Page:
Afghanistan's warring sides have decided to pause peace negotiations until January 5, the US representative for Afghanistan Zalmay Khalilzad said on Monday.
The Afghan government and the Taliban have been engaged in direct talks since September in Doha, Qatar, where the Taliban have their political office.
“The two Afghan negotiating teams announced in Doha they will take 20 days off to ‘consult on the agenda items’,” Mr Khalilzad said.
A government delegation team is expected to return to the capital, Kabul, this week to consult senior officials.
Negotiations have been bogged down by disputes over the agenda, the basic framework of discussions and religious interpretations since they started several months ago.
"Tragically, the war continues. The need for a political settlement, reduction in violence, and a ceasefire remain urgent," Mr Khalilzad said.
He urged both sides to ensure that there would be no further delays in resuming the talks.
"Given how much is at stake, it is imperative that there are no delays in resumption of talks and they must resume on January 5 as agreed," he said.
An Afghan representative, Nader Nadery, said both sides "shared initial lists of agenda items and conducted preliminary discussions on the list."
"Since the agenda items need further consultations, the two sides agreed for a recess and to resume the second round of talks on January 5, 2021," he said on Twitter.
It remains uncertain whether the talks will resume in Doha or in another country.
Earlier this month National Security Adviser Hamdullah Mohib said the next rounds of the peace negotiations should be conducted in Afghanistan.
The Afghan official said the government will not have any issues with a potential venue chosen by the Taliban.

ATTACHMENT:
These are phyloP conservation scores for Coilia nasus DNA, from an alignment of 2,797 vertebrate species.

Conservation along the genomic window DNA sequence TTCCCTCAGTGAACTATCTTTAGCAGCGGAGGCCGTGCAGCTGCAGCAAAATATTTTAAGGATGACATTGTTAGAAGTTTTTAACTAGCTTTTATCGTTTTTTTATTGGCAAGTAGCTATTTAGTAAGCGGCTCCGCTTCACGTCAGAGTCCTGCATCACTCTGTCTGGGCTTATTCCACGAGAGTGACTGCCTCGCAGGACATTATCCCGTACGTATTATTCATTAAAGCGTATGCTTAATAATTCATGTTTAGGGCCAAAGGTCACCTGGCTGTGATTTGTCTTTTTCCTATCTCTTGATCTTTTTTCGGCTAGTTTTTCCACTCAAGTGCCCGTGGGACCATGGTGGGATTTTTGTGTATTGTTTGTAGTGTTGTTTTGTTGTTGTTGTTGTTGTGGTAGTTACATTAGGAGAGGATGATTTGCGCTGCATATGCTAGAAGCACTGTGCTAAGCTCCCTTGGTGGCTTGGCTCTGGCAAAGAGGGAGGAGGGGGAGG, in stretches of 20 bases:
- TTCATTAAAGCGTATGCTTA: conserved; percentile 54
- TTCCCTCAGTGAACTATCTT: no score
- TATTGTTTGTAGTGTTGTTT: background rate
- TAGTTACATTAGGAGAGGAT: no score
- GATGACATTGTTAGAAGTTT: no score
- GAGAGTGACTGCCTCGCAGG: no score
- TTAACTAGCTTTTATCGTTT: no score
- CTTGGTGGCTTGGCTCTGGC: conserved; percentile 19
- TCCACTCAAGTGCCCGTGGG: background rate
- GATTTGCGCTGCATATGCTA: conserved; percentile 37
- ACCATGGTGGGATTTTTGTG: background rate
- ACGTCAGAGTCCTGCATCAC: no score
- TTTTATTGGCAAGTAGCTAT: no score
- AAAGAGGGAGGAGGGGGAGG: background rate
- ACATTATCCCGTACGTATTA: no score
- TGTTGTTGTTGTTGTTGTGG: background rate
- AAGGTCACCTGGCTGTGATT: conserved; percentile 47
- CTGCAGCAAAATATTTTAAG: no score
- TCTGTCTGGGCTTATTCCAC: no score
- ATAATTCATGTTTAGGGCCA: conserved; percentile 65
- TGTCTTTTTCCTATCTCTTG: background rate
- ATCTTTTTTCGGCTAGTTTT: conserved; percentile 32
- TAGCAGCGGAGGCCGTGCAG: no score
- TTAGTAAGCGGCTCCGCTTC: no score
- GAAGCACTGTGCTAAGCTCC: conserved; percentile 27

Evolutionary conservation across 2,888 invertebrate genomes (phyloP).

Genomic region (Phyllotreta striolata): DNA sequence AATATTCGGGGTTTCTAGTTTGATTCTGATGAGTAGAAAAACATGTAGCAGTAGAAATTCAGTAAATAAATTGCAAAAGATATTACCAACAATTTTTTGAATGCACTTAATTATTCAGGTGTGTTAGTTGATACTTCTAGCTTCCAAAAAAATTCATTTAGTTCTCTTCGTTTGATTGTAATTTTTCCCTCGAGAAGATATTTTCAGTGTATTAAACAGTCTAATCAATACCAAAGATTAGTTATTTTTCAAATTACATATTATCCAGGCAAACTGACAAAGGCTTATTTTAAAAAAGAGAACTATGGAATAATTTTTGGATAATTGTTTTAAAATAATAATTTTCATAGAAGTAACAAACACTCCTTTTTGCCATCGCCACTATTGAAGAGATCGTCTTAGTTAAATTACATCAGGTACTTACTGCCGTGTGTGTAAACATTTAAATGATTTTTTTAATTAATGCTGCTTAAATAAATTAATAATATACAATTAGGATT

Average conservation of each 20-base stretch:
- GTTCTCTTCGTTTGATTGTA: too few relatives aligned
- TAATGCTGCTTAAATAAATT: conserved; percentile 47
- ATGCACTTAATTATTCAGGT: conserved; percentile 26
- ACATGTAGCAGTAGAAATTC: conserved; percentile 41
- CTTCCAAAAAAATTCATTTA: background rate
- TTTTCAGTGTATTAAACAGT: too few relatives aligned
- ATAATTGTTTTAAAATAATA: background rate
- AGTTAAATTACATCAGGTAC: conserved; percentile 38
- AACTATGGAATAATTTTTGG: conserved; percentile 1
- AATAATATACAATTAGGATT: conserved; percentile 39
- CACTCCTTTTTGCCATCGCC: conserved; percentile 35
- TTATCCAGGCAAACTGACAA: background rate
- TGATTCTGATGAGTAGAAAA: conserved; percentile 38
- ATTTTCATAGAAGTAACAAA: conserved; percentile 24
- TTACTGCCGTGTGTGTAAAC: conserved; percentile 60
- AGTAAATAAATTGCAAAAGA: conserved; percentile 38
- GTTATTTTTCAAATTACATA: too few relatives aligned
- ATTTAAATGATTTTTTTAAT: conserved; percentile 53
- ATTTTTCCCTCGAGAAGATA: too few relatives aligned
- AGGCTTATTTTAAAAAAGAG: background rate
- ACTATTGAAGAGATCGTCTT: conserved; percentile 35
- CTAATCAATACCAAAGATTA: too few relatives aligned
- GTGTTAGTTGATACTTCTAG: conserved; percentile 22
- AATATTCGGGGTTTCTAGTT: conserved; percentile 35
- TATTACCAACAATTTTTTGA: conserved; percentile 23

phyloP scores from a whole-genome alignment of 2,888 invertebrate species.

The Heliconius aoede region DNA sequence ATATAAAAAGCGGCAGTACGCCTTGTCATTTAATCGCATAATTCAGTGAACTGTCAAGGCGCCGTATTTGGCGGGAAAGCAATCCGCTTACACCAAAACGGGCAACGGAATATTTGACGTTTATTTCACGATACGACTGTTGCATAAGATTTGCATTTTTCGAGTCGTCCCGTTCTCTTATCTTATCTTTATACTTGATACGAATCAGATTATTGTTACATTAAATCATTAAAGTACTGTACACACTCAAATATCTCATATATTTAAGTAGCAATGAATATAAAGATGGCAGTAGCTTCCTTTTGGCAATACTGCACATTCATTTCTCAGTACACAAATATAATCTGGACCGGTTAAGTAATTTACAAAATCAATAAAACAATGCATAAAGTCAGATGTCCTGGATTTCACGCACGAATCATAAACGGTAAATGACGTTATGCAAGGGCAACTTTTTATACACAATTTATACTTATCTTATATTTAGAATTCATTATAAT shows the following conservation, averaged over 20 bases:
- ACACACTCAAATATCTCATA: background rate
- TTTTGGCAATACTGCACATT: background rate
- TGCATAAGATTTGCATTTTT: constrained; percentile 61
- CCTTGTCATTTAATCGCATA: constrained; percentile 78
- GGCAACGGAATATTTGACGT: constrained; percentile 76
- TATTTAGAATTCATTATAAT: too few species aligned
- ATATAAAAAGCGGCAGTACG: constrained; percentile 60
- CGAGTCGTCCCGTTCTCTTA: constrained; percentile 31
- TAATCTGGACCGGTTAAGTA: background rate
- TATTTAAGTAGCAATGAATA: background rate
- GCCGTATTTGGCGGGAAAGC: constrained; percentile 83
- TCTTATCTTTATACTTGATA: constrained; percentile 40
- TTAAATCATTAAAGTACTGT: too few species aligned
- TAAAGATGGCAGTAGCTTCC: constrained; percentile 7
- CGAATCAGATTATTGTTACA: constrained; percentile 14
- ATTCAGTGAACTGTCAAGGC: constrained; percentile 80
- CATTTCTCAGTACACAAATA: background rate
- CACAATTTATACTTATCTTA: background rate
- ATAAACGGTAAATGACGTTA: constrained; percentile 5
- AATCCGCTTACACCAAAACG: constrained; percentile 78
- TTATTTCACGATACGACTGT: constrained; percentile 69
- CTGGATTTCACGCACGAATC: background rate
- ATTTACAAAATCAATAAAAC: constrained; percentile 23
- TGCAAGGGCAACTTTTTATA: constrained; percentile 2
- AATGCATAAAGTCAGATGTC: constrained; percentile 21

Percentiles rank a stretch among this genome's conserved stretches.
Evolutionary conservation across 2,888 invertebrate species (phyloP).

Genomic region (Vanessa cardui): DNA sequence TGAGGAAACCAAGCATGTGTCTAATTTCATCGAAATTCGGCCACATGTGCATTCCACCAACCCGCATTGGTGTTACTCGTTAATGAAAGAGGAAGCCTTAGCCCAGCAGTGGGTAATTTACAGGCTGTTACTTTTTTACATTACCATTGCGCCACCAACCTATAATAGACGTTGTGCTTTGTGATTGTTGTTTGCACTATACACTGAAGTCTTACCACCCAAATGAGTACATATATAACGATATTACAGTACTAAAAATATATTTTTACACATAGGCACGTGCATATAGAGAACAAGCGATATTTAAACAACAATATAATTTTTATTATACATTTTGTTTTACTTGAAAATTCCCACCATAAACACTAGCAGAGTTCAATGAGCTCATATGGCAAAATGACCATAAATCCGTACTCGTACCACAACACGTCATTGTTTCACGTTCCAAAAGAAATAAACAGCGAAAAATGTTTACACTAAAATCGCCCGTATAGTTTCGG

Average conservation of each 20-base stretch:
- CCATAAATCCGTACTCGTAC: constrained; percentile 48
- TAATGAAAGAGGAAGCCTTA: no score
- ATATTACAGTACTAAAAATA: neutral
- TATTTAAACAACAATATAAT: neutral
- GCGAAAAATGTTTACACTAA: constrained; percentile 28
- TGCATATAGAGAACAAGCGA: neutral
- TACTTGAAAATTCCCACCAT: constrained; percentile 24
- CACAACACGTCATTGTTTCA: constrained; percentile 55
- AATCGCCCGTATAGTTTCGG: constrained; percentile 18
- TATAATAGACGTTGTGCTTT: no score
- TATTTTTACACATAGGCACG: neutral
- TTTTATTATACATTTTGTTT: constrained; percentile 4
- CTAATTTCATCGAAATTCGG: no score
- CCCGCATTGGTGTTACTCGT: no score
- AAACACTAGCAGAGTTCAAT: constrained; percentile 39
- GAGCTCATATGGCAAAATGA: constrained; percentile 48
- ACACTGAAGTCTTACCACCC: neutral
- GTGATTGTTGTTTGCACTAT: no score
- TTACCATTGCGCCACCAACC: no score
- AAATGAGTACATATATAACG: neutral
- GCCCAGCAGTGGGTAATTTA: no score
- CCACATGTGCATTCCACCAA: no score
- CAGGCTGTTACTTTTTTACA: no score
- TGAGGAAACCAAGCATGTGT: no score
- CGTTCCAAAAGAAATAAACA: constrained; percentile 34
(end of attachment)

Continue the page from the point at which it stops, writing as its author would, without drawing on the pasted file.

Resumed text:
Mr Mohib said the government is ready to hold talks with the Taliban in any part of the country.
Afghan President Ashraf Ghani said on Monday that the second round of talks should be held in Afghanistan.
“The Taliban is claiming that they are on Afghan soil so why aren’t they holding talks on Afghan soil?” Mr Ghani said during a cabinet meeting.
“Afghans can negotiate under a tent, too, and in cold weather. This is not the time for luxury hotels to be considered as preconditions. It is necessary that all the people should see how the talks are moving forward, what are the areas of focus, and why,” he said.
Both sides said earlier this month that they were ready to proceed following diplomatic efforts that saw outgoing US Secretary of State Mike Pompeo visit the two teams.
They have been engaging directly for the first time following a troop withdrawal deal signed in February by the insurgents and Washington.
The US agreed to withdraw all foreign forces in exchange for security guarantees and a Taliban pledge to hold talks with Kabul.